It has been his aim from day one. If he succeeds there will be no one to monitor them, and imagine how corrupt it is going to be. If civil servants speak out against the Government, they are sacked. If the provincial councils speak, their allocated funds are reduced, so we are the only hope of the silent majority.21

The army’s claim that it, not the government, was the true champion of the public interest would be trumpeted loudly in the months ahead.

For its part, the government insisted that the army was simply an ‘instrument of the state’, not an institution outside or above it. ‘The constitutional and statutory authority of the RFMF [Republic of the Fiji Islands Military Force] is strictly confined to maintaining and safeguarding national security within a democracy.’22 The military’s contention that the overarching security role it was given in the 1990 Constitution carried over into the 1997 Constitution was incorrect, Qarase argued, and he sought the intervention of the Supreme Court to clarify the issue. Section 94 of the 1990 Constitution gave the military the overall responsibility to ensure the security, defence and well-being of Fiji and its people at all times, and the army claimed that the section was incorporated into Section 112 (1) of the 1997 Constitution. The government argued that Section 94 had been repealed in its entirety. Section 112 (1) simply reads: ‘The military force called the Republic of Fiji Military Forces established by the Constitution of 1990 continues in existence.’23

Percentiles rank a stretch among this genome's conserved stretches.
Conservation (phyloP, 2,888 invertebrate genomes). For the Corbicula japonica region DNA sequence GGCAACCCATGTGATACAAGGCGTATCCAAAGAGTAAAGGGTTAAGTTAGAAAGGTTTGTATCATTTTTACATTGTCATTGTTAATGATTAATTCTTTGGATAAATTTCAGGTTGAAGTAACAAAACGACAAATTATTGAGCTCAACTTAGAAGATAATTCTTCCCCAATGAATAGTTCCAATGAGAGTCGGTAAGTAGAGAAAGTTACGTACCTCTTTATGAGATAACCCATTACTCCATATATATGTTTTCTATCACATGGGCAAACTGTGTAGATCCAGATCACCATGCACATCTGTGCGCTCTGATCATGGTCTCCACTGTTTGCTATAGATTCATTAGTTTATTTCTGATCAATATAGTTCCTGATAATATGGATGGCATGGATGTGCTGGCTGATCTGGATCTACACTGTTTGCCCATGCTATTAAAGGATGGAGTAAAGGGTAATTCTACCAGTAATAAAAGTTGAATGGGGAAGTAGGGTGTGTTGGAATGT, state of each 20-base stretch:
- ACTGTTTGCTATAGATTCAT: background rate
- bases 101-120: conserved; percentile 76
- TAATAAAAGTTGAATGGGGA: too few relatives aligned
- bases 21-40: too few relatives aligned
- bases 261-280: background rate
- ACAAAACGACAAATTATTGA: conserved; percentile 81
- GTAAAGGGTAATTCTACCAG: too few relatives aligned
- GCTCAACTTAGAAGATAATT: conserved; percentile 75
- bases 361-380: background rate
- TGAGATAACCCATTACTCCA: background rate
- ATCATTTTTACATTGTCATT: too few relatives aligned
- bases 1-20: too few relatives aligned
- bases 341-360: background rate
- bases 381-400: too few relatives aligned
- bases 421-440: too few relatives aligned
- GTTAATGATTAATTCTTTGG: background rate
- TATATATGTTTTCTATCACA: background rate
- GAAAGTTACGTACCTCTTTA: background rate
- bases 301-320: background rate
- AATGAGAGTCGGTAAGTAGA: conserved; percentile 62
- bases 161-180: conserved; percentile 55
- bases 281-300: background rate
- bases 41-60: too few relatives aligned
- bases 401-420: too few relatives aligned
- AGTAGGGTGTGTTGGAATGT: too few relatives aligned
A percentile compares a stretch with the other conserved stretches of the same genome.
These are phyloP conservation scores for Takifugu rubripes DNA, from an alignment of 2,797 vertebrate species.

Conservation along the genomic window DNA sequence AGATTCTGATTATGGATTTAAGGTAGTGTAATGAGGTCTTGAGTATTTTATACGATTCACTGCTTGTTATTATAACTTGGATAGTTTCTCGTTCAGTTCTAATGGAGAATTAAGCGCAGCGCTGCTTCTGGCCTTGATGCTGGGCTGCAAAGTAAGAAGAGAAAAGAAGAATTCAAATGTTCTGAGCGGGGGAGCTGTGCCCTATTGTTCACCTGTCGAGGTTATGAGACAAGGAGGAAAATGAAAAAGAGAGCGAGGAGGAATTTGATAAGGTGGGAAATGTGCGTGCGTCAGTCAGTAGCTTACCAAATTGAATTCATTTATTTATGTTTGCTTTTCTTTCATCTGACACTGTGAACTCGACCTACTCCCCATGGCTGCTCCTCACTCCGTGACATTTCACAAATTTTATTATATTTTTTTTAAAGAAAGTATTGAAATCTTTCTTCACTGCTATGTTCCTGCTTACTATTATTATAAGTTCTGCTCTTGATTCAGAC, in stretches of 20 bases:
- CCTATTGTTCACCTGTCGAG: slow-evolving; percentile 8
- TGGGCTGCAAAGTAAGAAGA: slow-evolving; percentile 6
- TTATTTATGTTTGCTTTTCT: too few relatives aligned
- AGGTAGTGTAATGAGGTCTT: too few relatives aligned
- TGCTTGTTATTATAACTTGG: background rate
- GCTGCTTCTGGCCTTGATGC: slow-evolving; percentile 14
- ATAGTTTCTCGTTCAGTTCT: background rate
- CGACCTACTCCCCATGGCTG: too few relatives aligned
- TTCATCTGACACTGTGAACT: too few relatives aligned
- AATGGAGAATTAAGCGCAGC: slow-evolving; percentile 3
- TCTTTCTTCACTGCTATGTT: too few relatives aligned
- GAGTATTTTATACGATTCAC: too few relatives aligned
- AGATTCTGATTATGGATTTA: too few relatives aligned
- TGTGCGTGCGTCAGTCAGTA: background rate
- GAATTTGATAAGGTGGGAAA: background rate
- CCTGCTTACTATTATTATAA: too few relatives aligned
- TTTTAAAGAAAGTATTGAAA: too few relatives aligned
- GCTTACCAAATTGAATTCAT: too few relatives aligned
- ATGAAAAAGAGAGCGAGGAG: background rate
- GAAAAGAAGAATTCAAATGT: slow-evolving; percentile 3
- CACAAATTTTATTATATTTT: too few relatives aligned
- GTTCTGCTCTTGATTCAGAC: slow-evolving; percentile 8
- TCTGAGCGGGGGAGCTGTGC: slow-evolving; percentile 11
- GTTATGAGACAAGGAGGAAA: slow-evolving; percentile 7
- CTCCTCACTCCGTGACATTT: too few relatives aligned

Qarase alleged further that Bainimarama had breached the understanding brokered by Vice-President Madraiwiwi on 16 January 2006. Under that agreement, Bainimarama ‘would not make public statements without clearing them first with the Prime Minister’. He said, ‘I met with the Commander under these arrangements. The problem that immediately arose was he expected me to virtually follow his orders’. Finally, Qarase claimed that the military was ‘being used or influenced by unscrupulous people opposed to certain items of legislation introduced by the Government’, and suggested that the commodore was ‘being manipulated by those with a certain political agenda’.24 There is no doubt that Qarase had in mind the tourism industry which was vehemently opposed to the Qoliqoli Bill.